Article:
Here’s a recently over-cited prediction: “The mobile device will be the primary connection tool to the internet for most people in the world in 2020.”  So how will people access the internet from their mobile devices? Using the tiny keys to punch in increasingly lengthy URLs? Probably not.
Rather, cameras on mobile devices are seen as a more efficient way to access information on the internet. How? Many ways. But, the use of Quick Response (QR) codes is a rapidly emerging method for pushing content to a users mobile device without requiring hand-cramping URLs.
Taking a page from the ever-useful barcode, QR codes may look like 3d pictures that will leave you cross-eyed trying to see the hidden image, but they are actually encoded images. The same way a book’s barcode can be scanned to input the book’s ISBN into a checkout system, QR codes can be captured (via camera) and processed by a QR application to lead you to enriched, context-sensitive information.
There are lots of possibilities for using these to make our patrons’ lives simpler, but here’s one to get the creative juices flowing:
Call numbers are an endless source of frustration for novice library users. Posting QR codes that lead to a mobile-formatted tutorial about reading call numbers at the end of each aisle (right where your little call# range signs are located) could provide that “point of need service” libraries are always striving to fulfill. Along with the tutorial, you could include your phone number (they are staring at their phone after all) or information about texting the reference desk for additional help.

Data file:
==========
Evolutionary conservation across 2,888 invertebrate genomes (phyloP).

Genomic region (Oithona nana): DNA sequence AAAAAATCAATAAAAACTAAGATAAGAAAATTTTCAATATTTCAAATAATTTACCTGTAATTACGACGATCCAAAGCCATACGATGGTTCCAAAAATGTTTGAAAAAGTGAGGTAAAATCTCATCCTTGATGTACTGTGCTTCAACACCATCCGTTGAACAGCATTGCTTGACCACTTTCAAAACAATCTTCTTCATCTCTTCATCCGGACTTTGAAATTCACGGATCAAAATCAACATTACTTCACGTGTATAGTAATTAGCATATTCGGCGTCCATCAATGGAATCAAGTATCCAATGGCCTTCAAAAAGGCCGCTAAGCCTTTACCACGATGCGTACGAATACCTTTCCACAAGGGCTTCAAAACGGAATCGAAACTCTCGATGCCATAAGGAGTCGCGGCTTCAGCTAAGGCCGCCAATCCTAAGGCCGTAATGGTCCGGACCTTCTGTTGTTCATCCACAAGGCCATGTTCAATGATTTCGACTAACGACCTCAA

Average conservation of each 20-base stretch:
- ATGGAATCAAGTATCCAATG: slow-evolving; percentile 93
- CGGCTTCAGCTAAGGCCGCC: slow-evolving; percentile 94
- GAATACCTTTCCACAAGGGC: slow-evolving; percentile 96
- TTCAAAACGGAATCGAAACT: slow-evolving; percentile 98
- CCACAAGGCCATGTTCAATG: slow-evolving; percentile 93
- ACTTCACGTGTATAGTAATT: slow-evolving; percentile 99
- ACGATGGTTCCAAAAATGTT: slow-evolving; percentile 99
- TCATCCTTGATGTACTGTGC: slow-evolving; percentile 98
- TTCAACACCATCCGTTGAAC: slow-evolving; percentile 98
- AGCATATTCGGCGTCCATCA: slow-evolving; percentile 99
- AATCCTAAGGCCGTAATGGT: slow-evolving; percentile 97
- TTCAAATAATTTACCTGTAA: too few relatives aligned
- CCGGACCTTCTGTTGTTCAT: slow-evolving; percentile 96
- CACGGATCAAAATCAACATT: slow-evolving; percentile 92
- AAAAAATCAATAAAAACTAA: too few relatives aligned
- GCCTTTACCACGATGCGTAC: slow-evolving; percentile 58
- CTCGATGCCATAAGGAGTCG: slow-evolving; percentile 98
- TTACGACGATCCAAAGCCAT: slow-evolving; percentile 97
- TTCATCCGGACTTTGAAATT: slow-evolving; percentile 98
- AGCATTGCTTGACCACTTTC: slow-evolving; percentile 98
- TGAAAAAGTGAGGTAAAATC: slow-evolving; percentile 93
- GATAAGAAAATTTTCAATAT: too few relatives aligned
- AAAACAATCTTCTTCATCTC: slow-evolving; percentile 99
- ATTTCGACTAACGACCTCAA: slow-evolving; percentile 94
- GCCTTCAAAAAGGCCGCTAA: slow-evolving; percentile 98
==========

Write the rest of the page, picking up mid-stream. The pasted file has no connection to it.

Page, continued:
This is just one of many possibilities for QR codes. A great way to get started is to make your contact information available via a QR code. I used beetagg.com to make mine. Here’s how:
Add this QR code to your website, handouts for presentations and instruction, your business card, and anywhere else you can think of!
 Rainie, Lee & Janna Anderson. The Future of the Internet III. Pew Internet and American Life Project, Dec. 14, 2008, http://www.pewinternet.org/Reports/2008/The-Future-of-the-Internet-III.aspx, accessed on July 31, 2009.